Haemorrhagic disease of the newborn
|Haemorrhagic disease of the newborn|
|Classification and external resources|
Haemorrhagic disease of the newborn, also known as vitamin K deficiency bleeding (VKDB), is a coagulation disturbance in newborn infants due to vitamin K deficiency. As a consequence of vitamin K deficiency there is an impaired production of coagulation factors II, VII, IX, X, protein C and protein S by the liver, resulting in excessive bleeding (hemorrhage).
Signs and symptoms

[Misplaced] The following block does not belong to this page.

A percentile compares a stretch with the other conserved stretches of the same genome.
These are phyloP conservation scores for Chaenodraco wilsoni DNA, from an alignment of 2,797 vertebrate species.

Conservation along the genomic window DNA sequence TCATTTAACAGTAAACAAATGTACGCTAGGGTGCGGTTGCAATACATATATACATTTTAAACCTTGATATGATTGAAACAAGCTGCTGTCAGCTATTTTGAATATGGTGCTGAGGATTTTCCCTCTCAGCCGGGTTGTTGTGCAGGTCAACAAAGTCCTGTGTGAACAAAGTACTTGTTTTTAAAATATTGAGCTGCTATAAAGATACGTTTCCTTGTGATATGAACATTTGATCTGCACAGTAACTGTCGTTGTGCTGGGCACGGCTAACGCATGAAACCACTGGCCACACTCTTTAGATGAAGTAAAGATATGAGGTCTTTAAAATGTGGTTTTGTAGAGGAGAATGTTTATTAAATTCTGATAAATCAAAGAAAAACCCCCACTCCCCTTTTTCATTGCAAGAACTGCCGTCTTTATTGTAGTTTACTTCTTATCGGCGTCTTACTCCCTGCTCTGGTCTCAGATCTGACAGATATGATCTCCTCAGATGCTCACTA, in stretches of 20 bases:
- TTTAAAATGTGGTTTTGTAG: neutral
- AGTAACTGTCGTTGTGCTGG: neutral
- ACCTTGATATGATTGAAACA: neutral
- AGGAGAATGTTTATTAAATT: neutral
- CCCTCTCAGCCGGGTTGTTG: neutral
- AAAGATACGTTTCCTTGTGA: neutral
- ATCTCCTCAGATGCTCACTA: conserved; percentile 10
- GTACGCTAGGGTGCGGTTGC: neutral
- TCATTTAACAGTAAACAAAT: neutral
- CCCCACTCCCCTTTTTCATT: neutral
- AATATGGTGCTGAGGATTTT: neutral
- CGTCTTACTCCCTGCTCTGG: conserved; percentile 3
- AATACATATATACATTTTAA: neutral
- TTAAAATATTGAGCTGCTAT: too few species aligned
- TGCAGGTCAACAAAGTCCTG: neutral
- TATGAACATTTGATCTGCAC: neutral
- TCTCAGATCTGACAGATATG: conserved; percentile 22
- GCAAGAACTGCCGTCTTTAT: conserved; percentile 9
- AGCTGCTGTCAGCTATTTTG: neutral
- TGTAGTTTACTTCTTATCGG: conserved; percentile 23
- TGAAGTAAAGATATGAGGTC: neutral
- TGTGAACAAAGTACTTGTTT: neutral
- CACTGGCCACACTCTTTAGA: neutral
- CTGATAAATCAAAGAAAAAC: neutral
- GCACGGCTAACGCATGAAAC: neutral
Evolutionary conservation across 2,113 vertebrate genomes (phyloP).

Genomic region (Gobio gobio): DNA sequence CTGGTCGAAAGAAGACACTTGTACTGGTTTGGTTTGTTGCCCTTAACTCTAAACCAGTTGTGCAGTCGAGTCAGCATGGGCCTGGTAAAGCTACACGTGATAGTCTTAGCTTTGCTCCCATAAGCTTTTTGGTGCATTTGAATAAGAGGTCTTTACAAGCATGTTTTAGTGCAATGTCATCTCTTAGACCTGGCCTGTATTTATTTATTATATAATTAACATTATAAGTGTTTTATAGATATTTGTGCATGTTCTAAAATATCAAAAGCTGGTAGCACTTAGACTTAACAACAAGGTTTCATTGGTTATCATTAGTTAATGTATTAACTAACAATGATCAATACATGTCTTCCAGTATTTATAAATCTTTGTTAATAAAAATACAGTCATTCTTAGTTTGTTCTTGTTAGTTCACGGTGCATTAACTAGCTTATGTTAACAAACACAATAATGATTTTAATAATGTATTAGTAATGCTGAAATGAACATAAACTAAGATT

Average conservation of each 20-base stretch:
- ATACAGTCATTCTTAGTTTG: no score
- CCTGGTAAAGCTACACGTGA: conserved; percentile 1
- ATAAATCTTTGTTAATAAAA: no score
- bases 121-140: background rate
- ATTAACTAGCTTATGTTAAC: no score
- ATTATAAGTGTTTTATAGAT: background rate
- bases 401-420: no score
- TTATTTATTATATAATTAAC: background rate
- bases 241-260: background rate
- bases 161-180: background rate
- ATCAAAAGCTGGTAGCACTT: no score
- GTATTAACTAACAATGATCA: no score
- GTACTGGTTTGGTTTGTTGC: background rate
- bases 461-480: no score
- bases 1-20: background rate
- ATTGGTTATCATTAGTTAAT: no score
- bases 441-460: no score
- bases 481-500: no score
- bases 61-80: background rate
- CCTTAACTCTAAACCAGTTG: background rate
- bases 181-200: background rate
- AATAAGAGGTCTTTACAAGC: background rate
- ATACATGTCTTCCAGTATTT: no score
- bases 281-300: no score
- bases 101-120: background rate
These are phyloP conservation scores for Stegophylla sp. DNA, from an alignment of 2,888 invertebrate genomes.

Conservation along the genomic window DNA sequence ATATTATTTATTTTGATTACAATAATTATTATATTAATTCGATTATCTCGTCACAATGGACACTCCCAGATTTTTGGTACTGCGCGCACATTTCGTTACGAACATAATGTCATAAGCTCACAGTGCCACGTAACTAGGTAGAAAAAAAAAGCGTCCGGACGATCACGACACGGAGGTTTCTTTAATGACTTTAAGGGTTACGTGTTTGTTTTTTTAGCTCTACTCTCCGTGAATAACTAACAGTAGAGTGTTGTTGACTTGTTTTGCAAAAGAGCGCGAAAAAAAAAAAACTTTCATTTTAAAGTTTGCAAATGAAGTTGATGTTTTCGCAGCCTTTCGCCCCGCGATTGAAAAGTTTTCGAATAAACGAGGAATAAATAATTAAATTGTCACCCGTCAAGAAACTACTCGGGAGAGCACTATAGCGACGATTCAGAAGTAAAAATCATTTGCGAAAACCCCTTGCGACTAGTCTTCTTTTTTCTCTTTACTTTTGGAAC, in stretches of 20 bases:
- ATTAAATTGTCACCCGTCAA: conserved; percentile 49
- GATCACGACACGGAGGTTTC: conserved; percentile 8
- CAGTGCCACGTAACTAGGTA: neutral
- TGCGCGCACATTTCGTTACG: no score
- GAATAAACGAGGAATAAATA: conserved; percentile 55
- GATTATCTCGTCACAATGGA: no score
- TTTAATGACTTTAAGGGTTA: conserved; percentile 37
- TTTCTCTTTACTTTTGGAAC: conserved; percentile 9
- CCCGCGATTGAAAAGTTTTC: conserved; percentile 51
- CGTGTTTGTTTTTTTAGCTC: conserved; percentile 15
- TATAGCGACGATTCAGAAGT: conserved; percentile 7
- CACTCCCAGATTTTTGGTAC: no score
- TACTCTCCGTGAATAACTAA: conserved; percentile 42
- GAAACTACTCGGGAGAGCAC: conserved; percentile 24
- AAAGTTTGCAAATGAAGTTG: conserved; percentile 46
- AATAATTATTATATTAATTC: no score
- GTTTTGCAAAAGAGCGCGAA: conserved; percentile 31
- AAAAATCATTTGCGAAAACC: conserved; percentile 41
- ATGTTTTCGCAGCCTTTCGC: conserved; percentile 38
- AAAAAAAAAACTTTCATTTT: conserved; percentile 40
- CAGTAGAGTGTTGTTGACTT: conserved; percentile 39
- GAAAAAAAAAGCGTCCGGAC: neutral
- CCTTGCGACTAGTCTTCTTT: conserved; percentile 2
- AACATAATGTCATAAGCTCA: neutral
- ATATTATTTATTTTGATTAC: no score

Newborns are relatively vitamin K deficient for a variety of reasons. They have low vitamin K stores at birth, vitamin K passes the placenta poorly, the levels of vitamin K in breast milk are low and the gut flora has not yet been developed (vitamin K is normally produced by intestinal bacteria).
- Hubbard D, Tobias JD (November 2006). "Intracerebral hemorrhage due to hemorrhagic disease of the newborn and failure to administer vitamin K at birth". South. Med. J. 99 (11): 1216–20. doi:10.1097/01.smj.0000233215.43967.69. PMID 17195415.
|This article about a disease of the blood or immune system is a stub. You can help Wikipedia by expanding it.|